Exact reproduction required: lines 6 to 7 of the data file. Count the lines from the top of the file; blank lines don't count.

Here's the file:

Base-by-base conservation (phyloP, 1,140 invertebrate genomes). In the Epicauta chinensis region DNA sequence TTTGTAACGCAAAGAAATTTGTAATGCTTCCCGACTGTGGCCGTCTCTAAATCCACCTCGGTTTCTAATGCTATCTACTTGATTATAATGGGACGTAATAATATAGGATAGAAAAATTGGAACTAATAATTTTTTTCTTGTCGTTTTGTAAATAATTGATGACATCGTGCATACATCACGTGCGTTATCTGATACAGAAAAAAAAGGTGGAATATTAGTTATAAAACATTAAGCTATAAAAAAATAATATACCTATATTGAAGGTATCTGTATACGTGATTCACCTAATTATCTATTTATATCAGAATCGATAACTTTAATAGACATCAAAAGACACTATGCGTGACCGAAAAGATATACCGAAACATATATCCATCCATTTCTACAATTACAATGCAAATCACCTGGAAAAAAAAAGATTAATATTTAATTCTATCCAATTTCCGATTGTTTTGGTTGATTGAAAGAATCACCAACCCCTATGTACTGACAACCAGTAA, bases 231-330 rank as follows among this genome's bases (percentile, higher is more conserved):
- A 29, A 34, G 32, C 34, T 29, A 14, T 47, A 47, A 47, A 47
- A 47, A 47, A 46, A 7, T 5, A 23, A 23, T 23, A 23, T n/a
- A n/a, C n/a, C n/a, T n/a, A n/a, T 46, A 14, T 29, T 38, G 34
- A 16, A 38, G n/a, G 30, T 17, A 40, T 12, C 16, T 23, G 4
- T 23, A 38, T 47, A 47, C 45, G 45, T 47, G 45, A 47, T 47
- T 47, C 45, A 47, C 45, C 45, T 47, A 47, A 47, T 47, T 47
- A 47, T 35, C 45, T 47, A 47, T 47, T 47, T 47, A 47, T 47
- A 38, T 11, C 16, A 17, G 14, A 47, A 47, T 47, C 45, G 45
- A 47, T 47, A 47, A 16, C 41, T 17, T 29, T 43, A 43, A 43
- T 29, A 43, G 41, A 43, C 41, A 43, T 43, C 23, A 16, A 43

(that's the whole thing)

- T 23, A 38, T 47, A 47, C 45, G 45, T 47, G 45, A 47, T 47
- T 47, C 45, A 47, C 45, C 45, T 47, A 47, A 47, T 47, T 47